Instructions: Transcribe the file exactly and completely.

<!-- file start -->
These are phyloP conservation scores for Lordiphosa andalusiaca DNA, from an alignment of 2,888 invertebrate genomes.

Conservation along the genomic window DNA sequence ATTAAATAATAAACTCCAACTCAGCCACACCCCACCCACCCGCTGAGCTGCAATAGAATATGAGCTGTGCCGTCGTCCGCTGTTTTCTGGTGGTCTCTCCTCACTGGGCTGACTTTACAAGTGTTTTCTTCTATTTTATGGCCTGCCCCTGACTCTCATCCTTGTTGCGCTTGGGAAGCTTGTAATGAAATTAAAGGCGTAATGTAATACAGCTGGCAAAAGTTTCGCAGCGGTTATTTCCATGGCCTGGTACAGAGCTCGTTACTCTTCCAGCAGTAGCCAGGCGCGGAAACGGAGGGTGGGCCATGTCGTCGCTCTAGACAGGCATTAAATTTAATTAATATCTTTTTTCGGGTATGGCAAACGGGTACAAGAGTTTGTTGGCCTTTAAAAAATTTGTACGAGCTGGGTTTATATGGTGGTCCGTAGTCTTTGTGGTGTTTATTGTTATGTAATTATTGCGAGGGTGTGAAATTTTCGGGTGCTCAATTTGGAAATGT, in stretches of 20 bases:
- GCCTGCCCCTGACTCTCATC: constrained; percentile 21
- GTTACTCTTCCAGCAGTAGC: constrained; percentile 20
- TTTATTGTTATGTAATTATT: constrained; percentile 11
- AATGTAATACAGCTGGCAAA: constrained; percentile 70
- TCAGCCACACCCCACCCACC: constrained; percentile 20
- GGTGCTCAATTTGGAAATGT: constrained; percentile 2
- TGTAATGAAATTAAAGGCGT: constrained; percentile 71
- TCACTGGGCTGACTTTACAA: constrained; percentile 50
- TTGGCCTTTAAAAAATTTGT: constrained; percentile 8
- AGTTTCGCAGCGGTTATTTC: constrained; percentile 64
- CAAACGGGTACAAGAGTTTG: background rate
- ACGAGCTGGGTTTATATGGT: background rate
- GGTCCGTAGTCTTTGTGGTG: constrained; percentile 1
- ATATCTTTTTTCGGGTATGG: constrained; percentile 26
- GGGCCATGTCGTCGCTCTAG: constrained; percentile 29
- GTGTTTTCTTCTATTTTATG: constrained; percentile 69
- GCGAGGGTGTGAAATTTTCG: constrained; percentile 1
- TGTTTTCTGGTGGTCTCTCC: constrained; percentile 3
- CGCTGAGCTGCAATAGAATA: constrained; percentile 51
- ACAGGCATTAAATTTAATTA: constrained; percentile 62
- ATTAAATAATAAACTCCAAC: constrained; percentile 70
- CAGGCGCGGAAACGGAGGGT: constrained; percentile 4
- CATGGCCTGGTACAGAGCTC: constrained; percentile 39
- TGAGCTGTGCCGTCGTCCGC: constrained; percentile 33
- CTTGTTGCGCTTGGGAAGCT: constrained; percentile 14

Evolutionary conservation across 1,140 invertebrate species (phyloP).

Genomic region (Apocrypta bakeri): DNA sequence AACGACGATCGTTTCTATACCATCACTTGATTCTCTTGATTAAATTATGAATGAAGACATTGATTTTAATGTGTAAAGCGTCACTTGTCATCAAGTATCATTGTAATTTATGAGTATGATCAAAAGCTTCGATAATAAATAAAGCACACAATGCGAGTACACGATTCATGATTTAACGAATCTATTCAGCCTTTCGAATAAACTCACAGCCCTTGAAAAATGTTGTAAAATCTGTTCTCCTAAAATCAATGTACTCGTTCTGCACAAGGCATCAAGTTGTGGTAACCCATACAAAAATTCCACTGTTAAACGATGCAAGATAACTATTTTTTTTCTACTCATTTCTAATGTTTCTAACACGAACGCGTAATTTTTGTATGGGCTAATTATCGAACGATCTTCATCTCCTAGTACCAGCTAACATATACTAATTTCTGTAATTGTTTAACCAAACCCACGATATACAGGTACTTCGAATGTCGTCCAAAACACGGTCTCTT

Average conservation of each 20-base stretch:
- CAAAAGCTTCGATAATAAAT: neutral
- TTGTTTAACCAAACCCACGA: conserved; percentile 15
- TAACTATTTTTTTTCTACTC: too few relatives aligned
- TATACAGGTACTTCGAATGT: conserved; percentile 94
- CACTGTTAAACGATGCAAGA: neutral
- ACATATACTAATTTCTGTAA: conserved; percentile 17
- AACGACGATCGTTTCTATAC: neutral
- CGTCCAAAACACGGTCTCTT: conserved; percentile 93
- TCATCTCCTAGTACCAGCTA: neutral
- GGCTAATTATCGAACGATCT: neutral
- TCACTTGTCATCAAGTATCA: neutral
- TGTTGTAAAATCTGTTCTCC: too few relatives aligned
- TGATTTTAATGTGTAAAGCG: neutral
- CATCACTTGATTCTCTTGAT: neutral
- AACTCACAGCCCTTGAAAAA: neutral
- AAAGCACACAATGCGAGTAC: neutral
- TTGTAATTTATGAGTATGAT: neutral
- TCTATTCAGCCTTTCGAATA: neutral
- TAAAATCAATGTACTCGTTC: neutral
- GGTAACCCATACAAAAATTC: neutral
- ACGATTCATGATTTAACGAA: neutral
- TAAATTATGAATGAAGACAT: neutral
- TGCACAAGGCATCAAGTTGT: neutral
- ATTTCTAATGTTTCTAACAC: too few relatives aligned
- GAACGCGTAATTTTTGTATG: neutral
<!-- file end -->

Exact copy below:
These are phyloP conservation scores for Lordiphosa andalusiaca DNA, from an alignment of 2,888 invertebrate genomes.

Conservation along the genomic window DNA sequence ATTAAATAATAAACTCCAACTCAGCCACACCCCACCCACCCGCTGAGCTGCAATAGAATATGAGCTGTGCCGTCGTCCGCTGTTTTCTGGTGGTCTCTCCTCACTGGGCTGACTTTACAAGTGTTTTCTTCTATTTTATGGCCTGCCCCTGACTCTCATCCTTGTTGCGCTTGGGAAGCTTGTAATGAAATTAAAGGCGTAATGTAATACAGCTGGCAAAAGTTTCGCAGCGGTTATTTCCATGGCCTGGTACAGAGCTCGTTACTCTTCCAGCAGTAGCCAGGCGCGGAAACGGAGGGTGGGCCATGTCGTCGCTCTAGACAGGCATTAAATTTAATTAATATCTTTTTTCGGGTATGGCAAACGGGTACAAGAGTTTGTTGGCCTTTAAAAAATTTGTACGAGCTGGGTTTATATGGTGGTCCGTAGTCTTTGTGGTGTTTATTGTTATGTAATTATTGCGAGGGTGTGAAATTTTCGGGTGCTCAATTTGGAAATGT, in stretches of 20 bases:
- GCCTGCCCCTGACTCTCATC: constrained; percentile 21
- GTTACTCTTCCAGCAGTAGC: constrained; percentile 20
- TTTATTGTTATGTAATTATT: constrained; percentile 11
- AATGTAATACAGCTGGCAAA: constrained; percentile 70
- TCAGCCACACCCCACCCACC: constrained; percentile 20
- GGTGCTCAATTTGGAAATGT: constrained; percentile 2
- TGTAATGAAATTAAAGGCGT: constrained; percentile 71
- TCACTGGGCTGACTTTACAA: constrained; percentile 50
- TTGGCCTTTAAAAAATTTGT: constrained; percentile 8
- AGTTTCGCAGCGGTTATTTC: constrained; percentile 64
- CAAACGGGTACAAGAGTTTG: background rate
- ACGAGCTGGGTTTATATGGT: background rate
- GGTCCGTAGTCTTTGTGGTG: constrained; percentile 1
- ATATCTTTTTTCGGGTATGG: constrained; percentile 26
- GGGCCATGTCGTCGCTCTAG: constrained; percentile 29
- GTGTTTTCTTCTATTTTATG: constrained; percentile 69
- GCGAGGGTGTGAAATTTTCG: constrained; percentile 1
- TGTTTTCTGGTGGTCTCTCC: constrained; percentile 3
- CGCTGAGCTGCAATAGAATA: constrained; percentile 51
- ACAGGCATTAAATTTAATTA: constrained; percentile 62
- ATTAAATAATAAACTCCAAC: constrained; percentile 70
- CAGGCGCGGAAACGGAGGGT: constrained; percentile 4
- CATGGCCTGGTACAGAGCTC: constrained; percentile 39
- TGAGCTGTGCCGTCGTCCGC: constrained; percentile 33
- CTTGTTGCGCTTGGGAAGCT: constrained; percentile 14

Evolutionary conservation across 1,140 invertebrate species (phyloP).

Genomic region (Apocrypta bakeri): DNA sequence AACGACGATCGTTTCTATACCATCACTTGATTCTCTTGATTAAATTATGAATGAAGACATTGATTTTAATGTGTAAAGCGTCACTTGTCATCAAGTATCATTGTAATTTATGAGTATGATCAAAAGCTTCGATAATAAATAAAGCACACAATGCGAGTACACGATTCATGATTTAACGAATCTATTCAGCCTTTCGAATAAACTCACAGCCCTTGAAAAATGTTGTAAAATCTGTTCTCCTAAAATCAATGTACTCGTTCTGCACAAGGCATCAAGTTGTGGTAACCCATACAAAAATTCCACTGTTAAACGATGCAAGATAACTATTTTTTTTCTACTCATTTCTAATGTTTCTAACACGAACGCGTAATTTTTGTATGGGCTAATTATCGAACGATCTTCATCTCCTAGTACCAGCTAACATATACTAATTTCTGTAATTGTTTAACCAAACCCACGATATACAGGTACTTCGAATGTCGTCCAAAACACGGTCTCTT

Average conservation of each 20-base stretch:
- CAAAAGCTTCGATAATAAAT: neutral
- TTGTTTAACCAAACCCACGA: conserved; percentile 15
- TAACTATTTTTTTTCTACTC: too few relatives aligned
- TATACAGGTACTTCGAATGT: conserved; percentile 94
- CACTGTTAAACGATGCAAGA: neutral
- ACATATACTAATTTCTGTAA: conserved; percentile 17
- AACGACGATCGTTTCTATAC: neutral
- CGTCCAAAACACGGTCTCTT: conserved; percentile 93
- TCATCTCCTAGTACCAGCTA: neutral
- GGCTAATTATCGAACGATCT: neutral
- TCACTTGTCATCAAGTATCA: neutral
- TGTTGTAAAATCTGTTCTCC: too few relatives aligned
- TGATTTTAATGTGTAAAGCG: neutral
- CATCACTTGATTCTCTTGAT: neutral
- AACTCACAGCCCTTGAAAAA: neutral
- AAAGCACACAATGCGAGTAC: neutral
- TTGTAATTTATGAGTATGAT: neutral
- TCTATTCAGCCTTTCGAATA: neutral
- TAAAATCAATGTACTCGTTC: neutral
- GGTAACCCATACAAAAATTC: neutral
- ACGATTCATGATTTAACGAA: neutral
- TAAATTATGAATGAAGACAT: neutral
- TGCACAAGGCATCAAGTTGT: neutral
- ATTTCTAATGTTTCTAACAC: too few relatives aligned
- GAACGCGTAATTTTTGTATG: neutral